John Leo

Many newspapers thundered against the males-only membership policy of Augusta National Golf Club in Georgia, which is private, but remained silent about recent discriminatory policies at public institutions, such as a New York City public high school for gays and bisexuals, "Third World" student centers for nonwhites, and women-only lounges like the one at Boalt Hall, the law school of the University of California-Berkeley.

Liberals aren't the only double-dealers. Conservatives criticize liberals for "playing the race card" and reducing broad issues to narrow ones about race and gender. But conservatives do it too. Liberals opposed appeals-court nominee Miguel Estrada on philosophical grounds and Attorney General Alberto Gonzales on grounds that he favored mistreatment of suspected terrorists. But some Republicans tried to sell that opposition as anti-Hispanic bias. Opposing Estrada, said Sen. Charles Grassley, "would be to shut the door on the American dream of Hispanic Americans everywhere." Not really.

Both left and right play games on federalism and states' rights. Liberals, generally contemptuous of states' rights, want to retain state tort and environmental laws, which they think are better than national laws under Republican dominance. Conservatives consider the states "laboratories of democracy," except when they want to trump a liberal state program. John Ashcroft's argument that Oregon's right-to-die law violated federal drug legislation comes under this heading.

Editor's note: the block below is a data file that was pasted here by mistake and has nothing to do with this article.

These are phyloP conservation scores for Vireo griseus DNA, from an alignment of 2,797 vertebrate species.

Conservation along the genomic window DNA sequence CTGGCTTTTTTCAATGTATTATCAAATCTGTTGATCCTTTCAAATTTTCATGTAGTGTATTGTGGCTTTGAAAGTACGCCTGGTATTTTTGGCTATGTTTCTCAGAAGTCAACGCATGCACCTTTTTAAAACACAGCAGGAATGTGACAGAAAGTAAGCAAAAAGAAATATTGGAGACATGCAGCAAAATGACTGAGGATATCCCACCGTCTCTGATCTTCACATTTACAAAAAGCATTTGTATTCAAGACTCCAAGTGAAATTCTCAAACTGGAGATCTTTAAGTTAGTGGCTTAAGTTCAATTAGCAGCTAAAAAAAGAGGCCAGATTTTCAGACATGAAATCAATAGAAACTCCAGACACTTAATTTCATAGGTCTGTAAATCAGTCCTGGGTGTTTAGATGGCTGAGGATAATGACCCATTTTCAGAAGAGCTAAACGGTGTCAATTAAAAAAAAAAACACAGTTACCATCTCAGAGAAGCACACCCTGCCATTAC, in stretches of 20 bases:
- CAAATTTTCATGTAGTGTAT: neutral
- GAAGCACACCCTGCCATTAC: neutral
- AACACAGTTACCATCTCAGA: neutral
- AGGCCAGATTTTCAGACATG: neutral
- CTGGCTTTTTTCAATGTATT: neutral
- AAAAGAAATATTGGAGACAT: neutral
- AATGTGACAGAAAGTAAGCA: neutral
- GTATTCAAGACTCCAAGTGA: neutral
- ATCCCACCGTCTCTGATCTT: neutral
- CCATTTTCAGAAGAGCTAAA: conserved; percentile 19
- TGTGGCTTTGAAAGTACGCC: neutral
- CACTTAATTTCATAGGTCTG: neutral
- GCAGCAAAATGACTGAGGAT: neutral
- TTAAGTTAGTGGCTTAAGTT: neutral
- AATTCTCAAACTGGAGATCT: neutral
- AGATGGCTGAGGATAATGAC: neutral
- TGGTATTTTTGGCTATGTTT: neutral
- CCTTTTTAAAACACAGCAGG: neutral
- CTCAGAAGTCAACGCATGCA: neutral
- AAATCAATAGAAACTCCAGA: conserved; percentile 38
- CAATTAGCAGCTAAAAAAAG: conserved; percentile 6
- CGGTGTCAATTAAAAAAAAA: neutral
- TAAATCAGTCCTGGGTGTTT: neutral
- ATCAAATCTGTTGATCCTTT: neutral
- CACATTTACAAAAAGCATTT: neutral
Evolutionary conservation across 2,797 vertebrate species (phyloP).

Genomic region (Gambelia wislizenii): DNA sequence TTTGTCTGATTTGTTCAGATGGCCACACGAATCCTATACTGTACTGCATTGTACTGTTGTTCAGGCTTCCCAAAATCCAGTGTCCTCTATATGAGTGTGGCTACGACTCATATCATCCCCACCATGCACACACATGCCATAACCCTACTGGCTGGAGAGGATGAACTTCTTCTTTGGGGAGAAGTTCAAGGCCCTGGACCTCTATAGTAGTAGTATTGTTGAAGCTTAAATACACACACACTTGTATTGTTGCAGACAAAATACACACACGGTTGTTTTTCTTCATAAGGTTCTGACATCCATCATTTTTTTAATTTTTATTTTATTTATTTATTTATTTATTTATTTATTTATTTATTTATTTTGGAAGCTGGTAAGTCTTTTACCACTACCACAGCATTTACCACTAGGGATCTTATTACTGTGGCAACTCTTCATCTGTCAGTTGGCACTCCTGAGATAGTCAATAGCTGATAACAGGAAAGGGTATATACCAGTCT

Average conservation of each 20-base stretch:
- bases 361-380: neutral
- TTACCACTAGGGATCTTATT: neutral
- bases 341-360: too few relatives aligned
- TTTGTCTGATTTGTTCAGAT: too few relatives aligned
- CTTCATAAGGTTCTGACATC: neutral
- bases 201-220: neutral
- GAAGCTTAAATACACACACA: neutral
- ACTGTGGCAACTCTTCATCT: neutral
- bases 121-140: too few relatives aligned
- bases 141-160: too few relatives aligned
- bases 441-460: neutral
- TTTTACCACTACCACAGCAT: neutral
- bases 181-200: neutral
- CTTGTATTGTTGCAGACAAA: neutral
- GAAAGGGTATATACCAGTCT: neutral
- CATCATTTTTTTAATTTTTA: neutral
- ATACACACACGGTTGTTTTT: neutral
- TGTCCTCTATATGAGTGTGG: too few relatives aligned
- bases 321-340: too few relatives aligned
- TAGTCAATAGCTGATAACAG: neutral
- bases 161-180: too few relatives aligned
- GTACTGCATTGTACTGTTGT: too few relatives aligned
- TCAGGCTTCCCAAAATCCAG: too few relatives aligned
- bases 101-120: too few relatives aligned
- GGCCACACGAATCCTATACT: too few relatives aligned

Liberals have been severely critical of the Patriot Act and Ashcroft for the policy of seeking library records of suspected terrorists. Librarians were particularly incensed. However, the American Library Association declines to protest the serious mistreatment of librarians in Cuba. Some 75 dissidents, including 10 librarians, are subject to beatings, denied medical help, and kept in "medieval cages," according to human-rights advocates. The librarians' silence has to do with the lingering romantic attachment of the American left to communism in general and Fidel Castro in particular. The Motorcycle Diaries, the glowing movie about the young Che Guevara, is the current horrible example. The romantic left would never do a similar film about a young Nazi. Guevara killed a lot of people and dreamed of slaughtering more. How about On the Road With Adolf? Let's not dwell too much on what came after.

John Leo

John Leo is editor of and a former contributing editor at U.S. News and World Report.

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